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Employment status – the saga continues

Author: Sarah Naylor

The media spotlight (in terms of employment law!) has firmly been upon the so called “gig” economy in light of the recent court decision on whether Uber drivers are employees or workers.

The latest case in the saga was that of Mr Gary Smith, a plumber who was successful in his legal challenge against Pimlico Plumbers in which the Court of Appeal confirmed that he was entitled to workers’ rights although he was technically self-employed.

That decision was the latest to side with workers and involved the highest court considering such a case to date.

In Mr Smith’s case, the decision before the Tribunal was to determine his status – was he a self-employed contractor or was he a worker? Mr Smith was VAT registered and paid tax on a self-employed basis, but he worked solely for Pimlico Plumbers for six years. Mr Smith in reality said that he was “tightly controlled” by Pimlico and was unable to work for anyone else.

Although this was a fact sensitive case, as many cases of this nature tend to be, it is nevertheless likely to be a leading case on employment status in the years to come. In it’s judgment, the Court of Appeal gave a clear summary of the principles for the “personal service aspect of the employment status test – something that was quite persuasive in this particular case.

However, one of the Court of Appeal judges did give a word of caution when ruling in Mr Smith’s case:-

“Although employment lawyers will inevitably be interested in this case – the question of when a relationship is genuinely casual being a very live one at present – they should be careful about trying to draw any very general conclusions from it,” said Lord Justice Underhill.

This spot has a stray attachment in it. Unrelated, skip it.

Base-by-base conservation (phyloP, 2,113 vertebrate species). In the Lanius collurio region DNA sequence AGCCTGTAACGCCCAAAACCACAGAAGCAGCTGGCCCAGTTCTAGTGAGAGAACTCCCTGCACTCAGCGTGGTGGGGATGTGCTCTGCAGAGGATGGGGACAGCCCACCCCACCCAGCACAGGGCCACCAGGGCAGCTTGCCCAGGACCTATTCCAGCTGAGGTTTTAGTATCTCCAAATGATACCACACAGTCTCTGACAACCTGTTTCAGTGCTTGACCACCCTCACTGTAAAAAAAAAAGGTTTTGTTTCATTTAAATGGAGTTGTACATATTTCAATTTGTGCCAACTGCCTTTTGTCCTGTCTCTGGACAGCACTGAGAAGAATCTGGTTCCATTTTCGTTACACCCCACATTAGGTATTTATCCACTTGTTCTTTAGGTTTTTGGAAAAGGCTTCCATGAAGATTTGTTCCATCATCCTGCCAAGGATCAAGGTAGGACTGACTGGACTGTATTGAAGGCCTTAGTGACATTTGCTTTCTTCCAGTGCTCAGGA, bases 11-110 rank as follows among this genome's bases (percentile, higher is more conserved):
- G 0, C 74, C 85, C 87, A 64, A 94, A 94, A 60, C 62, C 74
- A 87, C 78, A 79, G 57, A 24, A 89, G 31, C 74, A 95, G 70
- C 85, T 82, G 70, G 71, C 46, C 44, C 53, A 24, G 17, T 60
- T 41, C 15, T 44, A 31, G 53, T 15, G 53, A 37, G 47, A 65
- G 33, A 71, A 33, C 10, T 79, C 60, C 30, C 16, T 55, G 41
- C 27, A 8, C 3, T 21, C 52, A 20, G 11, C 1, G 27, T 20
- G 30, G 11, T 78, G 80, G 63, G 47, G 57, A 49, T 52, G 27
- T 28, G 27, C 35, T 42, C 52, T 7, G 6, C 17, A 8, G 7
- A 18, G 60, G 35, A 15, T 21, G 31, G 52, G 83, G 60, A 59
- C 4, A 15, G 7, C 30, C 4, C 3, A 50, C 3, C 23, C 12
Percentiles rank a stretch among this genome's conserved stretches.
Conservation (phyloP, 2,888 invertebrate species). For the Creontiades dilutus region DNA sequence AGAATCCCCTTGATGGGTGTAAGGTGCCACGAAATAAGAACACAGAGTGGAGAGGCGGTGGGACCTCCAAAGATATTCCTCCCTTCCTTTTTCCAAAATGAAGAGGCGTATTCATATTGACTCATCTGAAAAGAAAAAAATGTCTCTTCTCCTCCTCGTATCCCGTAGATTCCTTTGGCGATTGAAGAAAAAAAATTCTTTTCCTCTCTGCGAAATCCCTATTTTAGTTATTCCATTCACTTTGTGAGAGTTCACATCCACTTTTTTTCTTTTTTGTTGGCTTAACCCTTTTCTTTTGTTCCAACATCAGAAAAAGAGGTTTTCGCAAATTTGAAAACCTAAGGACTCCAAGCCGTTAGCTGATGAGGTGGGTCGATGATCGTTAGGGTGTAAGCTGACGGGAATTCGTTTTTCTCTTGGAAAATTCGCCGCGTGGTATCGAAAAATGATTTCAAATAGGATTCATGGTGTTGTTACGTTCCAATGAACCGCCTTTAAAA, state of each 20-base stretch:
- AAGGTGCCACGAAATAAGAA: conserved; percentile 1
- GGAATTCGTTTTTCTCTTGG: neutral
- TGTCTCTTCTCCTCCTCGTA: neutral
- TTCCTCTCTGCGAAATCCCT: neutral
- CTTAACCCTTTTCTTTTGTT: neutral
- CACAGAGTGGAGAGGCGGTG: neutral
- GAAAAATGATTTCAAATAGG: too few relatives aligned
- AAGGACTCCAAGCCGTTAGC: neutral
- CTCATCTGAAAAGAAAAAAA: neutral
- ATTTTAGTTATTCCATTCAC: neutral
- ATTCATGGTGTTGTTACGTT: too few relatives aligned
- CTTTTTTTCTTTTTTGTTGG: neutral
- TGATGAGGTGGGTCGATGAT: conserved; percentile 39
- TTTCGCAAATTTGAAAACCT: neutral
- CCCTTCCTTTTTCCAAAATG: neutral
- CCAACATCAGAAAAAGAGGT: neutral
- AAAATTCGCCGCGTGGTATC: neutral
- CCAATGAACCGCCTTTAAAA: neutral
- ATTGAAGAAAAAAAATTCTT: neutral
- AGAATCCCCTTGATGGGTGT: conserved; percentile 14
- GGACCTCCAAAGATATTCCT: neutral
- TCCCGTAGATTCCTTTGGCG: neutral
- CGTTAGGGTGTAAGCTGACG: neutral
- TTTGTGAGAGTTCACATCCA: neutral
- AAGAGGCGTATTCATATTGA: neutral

This seems to say that although this case can currently be regarded as an authority on this issue, we shouldn’t place too high a reliance on it because the issue is being investigated further and things could change yet again before long.

Indeed, the government has commissioned four experts to look into the issue of workers’ rights in the “gig” economy. The review is intended to address questions of job security, pension, holidays, parental leave rights and also “employer freedoms and obligations”. The government clearly recognises the importance of our employment rules keeping up to date with new ways of working, so the review will have a focus on modern day working practices.

Businesses could be forgiven for now feeling some confusion and apprehension about engaging people on an apparent self-employed basis, as the risk of those people being able to attract workers right in reality is high. It is more important than ever for businesses to take care when constructing contracts of this nature, and taking legal advice on employment relationships, appropriate contracts and treatment of workers is essential.

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